16 think it probably ought to be given an exhibit number, which by our

17 reckoning is Exhibit 1078.

18 I haven't got my earphones on, so I don't know whether the

19 interpreters want to be given a copy quickly. They do or they don't?

20 THE INTERPRETER: If necessary. If it's going to be used, yes,

21 please.

22 MS. KORNER: I'm sorry? Forgive me, Your Honour.

23 [Prosecution counsel confer]

24 MS. KORNER: Yes. I'm told, Your Honour, they're going to be the

25 intervening numbers which have not yet been used up will be used up by

Page 9043

1 Ms. Richterova today. So we'd ask that that be marked Exhibit 1078.

2 Your Honour, not having heard a request through my earphones --

3 well, I may have, because I haven't got them -- sorry.

4 All right. I'm sorry. Now I've got the earphones plugged in. Do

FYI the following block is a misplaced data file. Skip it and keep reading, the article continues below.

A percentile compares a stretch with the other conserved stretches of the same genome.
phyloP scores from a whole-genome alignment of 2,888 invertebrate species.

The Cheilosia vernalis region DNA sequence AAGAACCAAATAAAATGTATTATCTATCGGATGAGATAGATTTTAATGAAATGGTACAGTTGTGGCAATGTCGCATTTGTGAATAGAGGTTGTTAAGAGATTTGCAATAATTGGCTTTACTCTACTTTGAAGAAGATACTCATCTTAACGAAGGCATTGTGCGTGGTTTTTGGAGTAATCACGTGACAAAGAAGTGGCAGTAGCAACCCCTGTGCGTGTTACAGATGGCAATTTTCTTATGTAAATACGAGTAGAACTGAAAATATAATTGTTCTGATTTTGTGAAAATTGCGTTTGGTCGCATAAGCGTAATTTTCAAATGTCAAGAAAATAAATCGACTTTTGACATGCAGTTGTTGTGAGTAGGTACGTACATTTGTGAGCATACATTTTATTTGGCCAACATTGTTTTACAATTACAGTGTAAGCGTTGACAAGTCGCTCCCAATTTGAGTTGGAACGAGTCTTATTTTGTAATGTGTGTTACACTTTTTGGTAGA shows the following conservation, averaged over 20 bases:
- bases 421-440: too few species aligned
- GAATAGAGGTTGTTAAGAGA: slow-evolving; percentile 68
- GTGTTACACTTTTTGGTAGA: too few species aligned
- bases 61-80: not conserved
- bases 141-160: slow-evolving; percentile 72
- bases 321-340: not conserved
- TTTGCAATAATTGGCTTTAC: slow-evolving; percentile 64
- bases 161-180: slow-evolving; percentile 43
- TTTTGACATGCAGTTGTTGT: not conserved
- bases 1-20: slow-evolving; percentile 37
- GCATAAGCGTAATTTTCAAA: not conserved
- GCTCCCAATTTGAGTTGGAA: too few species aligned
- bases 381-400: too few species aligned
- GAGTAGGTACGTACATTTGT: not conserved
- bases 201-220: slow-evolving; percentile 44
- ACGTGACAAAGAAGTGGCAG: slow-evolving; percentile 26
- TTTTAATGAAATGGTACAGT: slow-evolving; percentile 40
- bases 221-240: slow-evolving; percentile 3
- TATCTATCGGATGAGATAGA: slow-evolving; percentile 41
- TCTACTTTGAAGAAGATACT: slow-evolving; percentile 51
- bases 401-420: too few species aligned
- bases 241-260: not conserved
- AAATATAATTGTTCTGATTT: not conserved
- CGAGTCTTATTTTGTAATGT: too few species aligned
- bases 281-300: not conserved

5 the interpreters want a copy before I read this out?

6 THE INTERPRETER: If the document is going to be used, it would be

7 useful.

8 MS. KORNER: All right. Your Honour I'm told it would be. Can I

9 hand out copies to the interpreters. If somebody could just hand them in

10 to the booth.

11 [Trial Chamber and registrar confer]

12 MS. KORNER: Your Honour, perhaps the -- the copies will be

13 coming. I see the interpreters -- I think the usher has gone round to the

14 wrong booth, but any how -- if I read it very slowly. And both Defence

15 counsel have got copies. It's headed "Admission." And I've put number 1

16 in, because I anticipate there will be more to come, Your Honour -- made

17 on behalf of the Prosecutor.

18 1: Documents indicate that on or about the 6th of June 1992, the

19 majority of the municipality of Kljuc was transferred from the area of

20 responsibility ("AOR") of the 1st Krajina Corps to that of the 2nd

21 Krajina Corps.

22 2: Units of the 1st Krajina Corps continued to operate in Kljuc

23 after that date and Momir Talic continued to report on events in that

24 municipality.

25 3: Marko Samardzija, who (according to witnesses) was in charge